Very often, when Lukashenka refers to the opposition, he likes to insert a word or two in Belarusian into his Russian flow. In this way, the Belarusian president points to the fact that the opposition is pointlessly pushing for a greater role for the Belarusian language in public life (which he and a large chunk of his Sovietized and Russianized electorate dislike so much). However, Lukashenka's Belarusian linguistic heritage and Belarusian accent often betray him and sometimes lead to nasty surprises.
One of Lukashenka's most famous quips -- a must-have in every compilation of Lukashenka's sayings on the Internet -- is connected with his inability (shared by most Belarusians) to pronounce the palatalized "r," which is pretty common in Russian but does not appear in the Belarusian phonetic system. "I regularly shake up all my staff and know exactly who tells lies and who doesn't!" Lukashenka said during one of his public appearances. The problem was, however, that he pronounced the word "peretRYAkhivat" (shake up) in the Belarusian way as "peretRAkhivat" (which in Russian slang means "to have sex"). What is more, he pronounced the word "vrYOt" ("he or she is lying" or "tells lies") as "vROt" (which means "into the mouth" in Russian). Thus, the seemingly innocent, even if emotional, phrase turned into a glaringly obscene one: "I screw all my staff regularly and know exactly who [takes] it in the mouth and who doesn't!"
On another occasion, his fondness for colloquialism resulted into a similarly censurable statement. Lukashenka was explaining how he dealt with the shortage of basic foods in Belarus. "As soon as I came to grips with eggs, butter disappeared," he confessed. But since he utilized the heavily colloquial word "yaitsa" (used primarily for denoting testicles in informal speech), many understood his phrase as: "As soon as I grabbed myself by the balls, butter disappeared."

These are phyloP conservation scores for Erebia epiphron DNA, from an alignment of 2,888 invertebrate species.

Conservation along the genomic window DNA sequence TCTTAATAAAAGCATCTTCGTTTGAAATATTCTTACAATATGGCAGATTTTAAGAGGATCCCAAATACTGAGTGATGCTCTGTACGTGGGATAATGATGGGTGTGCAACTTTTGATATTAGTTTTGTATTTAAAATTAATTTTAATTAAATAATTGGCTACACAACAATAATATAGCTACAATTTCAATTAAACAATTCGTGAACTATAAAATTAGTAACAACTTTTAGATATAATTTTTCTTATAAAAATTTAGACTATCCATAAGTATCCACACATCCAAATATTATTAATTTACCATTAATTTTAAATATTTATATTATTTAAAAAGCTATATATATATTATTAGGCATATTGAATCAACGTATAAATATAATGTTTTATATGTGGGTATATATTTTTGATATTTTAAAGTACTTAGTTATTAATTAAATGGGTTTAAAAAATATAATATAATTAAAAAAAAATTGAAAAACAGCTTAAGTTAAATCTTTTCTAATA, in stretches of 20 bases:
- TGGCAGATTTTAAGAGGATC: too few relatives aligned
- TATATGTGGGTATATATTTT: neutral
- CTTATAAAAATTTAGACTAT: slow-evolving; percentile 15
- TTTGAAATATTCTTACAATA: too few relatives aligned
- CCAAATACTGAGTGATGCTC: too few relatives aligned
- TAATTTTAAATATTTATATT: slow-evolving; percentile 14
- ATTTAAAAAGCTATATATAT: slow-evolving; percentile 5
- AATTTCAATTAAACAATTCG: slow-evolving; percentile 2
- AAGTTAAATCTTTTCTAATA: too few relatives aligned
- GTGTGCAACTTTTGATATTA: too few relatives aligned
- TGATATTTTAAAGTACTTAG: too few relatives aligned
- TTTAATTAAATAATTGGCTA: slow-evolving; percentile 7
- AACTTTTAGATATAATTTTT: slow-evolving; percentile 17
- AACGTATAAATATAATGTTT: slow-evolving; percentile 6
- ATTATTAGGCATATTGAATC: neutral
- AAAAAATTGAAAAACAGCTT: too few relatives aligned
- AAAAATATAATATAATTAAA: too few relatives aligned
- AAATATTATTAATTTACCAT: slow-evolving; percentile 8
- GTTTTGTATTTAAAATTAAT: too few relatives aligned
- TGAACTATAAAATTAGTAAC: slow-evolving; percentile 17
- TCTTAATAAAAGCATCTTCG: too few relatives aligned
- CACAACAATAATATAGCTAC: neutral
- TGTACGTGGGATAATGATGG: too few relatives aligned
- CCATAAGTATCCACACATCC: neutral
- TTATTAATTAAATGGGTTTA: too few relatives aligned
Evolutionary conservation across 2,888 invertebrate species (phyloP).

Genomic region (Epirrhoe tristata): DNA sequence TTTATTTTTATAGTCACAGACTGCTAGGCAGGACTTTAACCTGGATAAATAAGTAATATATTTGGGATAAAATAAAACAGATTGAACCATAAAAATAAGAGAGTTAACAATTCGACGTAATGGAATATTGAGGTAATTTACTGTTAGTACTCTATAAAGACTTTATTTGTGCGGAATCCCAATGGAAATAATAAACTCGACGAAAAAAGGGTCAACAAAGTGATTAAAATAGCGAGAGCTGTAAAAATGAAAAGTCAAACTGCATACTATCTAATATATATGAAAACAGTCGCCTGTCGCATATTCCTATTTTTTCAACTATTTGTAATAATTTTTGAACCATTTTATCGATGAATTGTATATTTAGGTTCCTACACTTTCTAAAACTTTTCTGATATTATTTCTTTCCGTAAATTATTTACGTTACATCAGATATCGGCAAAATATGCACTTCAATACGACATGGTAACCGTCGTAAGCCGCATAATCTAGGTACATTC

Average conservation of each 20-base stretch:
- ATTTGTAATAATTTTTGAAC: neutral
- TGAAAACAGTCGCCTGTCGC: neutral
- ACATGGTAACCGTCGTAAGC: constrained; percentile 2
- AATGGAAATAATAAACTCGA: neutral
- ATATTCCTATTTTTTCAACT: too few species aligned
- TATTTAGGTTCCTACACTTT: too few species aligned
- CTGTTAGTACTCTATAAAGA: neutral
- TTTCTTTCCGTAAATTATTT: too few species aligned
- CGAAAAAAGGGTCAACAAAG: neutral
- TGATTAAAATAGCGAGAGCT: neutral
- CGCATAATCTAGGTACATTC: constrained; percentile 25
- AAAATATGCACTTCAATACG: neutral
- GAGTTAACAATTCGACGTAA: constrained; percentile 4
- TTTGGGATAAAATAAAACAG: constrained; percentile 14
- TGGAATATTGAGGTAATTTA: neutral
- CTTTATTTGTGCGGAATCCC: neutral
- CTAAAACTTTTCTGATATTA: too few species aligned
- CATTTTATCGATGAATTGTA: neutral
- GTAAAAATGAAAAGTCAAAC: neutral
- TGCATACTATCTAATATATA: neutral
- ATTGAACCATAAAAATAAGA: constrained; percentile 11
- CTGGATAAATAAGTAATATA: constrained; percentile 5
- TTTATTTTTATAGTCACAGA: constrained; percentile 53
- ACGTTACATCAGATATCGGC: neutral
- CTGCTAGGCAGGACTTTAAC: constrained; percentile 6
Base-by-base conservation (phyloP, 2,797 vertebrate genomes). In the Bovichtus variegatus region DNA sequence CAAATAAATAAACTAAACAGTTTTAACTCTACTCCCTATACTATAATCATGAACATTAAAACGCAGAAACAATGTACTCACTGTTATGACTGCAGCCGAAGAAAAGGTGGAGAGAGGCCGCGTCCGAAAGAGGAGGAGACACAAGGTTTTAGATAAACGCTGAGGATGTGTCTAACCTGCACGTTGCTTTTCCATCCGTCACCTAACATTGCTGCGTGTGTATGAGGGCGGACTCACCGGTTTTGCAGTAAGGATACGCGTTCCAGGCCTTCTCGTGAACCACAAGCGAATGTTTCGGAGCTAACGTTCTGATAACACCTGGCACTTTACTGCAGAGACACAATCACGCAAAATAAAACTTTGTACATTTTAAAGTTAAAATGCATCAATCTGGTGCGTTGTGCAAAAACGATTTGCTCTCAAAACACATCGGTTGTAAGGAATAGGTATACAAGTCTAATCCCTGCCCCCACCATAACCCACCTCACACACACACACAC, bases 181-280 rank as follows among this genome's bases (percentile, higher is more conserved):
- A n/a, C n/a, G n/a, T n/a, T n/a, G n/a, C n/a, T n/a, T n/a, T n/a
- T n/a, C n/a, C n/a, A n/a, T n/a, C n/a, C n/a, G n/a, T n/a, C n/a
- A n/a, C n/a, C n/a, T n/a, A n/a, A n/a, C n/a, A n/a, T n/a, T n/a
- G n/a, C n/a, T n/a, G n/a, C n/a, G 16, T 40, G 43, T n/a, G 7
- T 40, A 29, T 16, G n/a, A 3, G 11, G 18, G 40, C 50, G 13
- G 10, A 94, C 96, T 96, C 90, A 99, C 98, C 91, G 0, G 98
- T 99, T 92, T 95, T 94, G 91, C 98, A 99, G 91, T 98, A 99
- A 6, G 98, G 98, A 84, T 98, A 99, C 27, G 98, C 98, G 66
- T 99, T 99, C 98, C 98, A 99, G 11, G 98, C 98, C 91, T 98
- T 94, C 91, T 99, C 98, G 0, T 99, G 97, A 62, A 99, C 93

Lukashenka seems to be almost inexhaustible in concocting funny and bizarre expressions and verbalizing unexpected ideas. ("Why are you kneeling before those crooks from the IMF?" he said in the Russian State Duma in 1999. "Why have you kneeled before them? Today, they got their hooks into you for $600 million. But one S-300 antiaircraft system costs $550 million. Sell two of them! Sell two of them, and you will resolve those problems!") The Belarusian president is a treasure trove for "Quotes of the Week" in "RFE/RL Poland, Belarus, and Ukraine Report." Today, there is no "Quotes of the Week" section in our report, but it is only because a fresh and hefty batch of Lukashenka quotes was moved to the item below. Enjoy! (Jan Maksymiuk)
RETURNING TO GOOD OLD IDEOLOGY. President Lukashenka chaired a seminar on ideological work in Minsk on 27 March and told central and local executive officials in attendance that the state needs to be placed on a solid ideological foundation, Belarusian Television and Belapan reported. "Ideology for a state is what the immune system is for a living organism," the Belarusian leader explained, adding that, "If the immune system grows weaker, any infection, even the slightest one, turns deadly."
In order to prevent the state from contracting such immune-system deficiencies, Lukashenka said, Belarus needs to reestablish the "ideological vertical" at all levels of government. "An especially thorough approach should be taken toward the formation of an ideological nucleus in workers' collectives," he advised. He suggested that positions of deputy directors for ideological work should be introduced at all industrial enterprises with 300 or more workers and at all agricultural enterprises with 150 or more workers. He did not forget about smaller companies, postulating that ideological work there should be tackled by deputy directors for social and personnel matters. "We are not going to introduce a new institution of political commissars and political instructors, although it needs doing. I tell you straight, it needs doing," the Belarusian president confessed, referring to a practice characteristic of the Soviet-era socioeconomic life.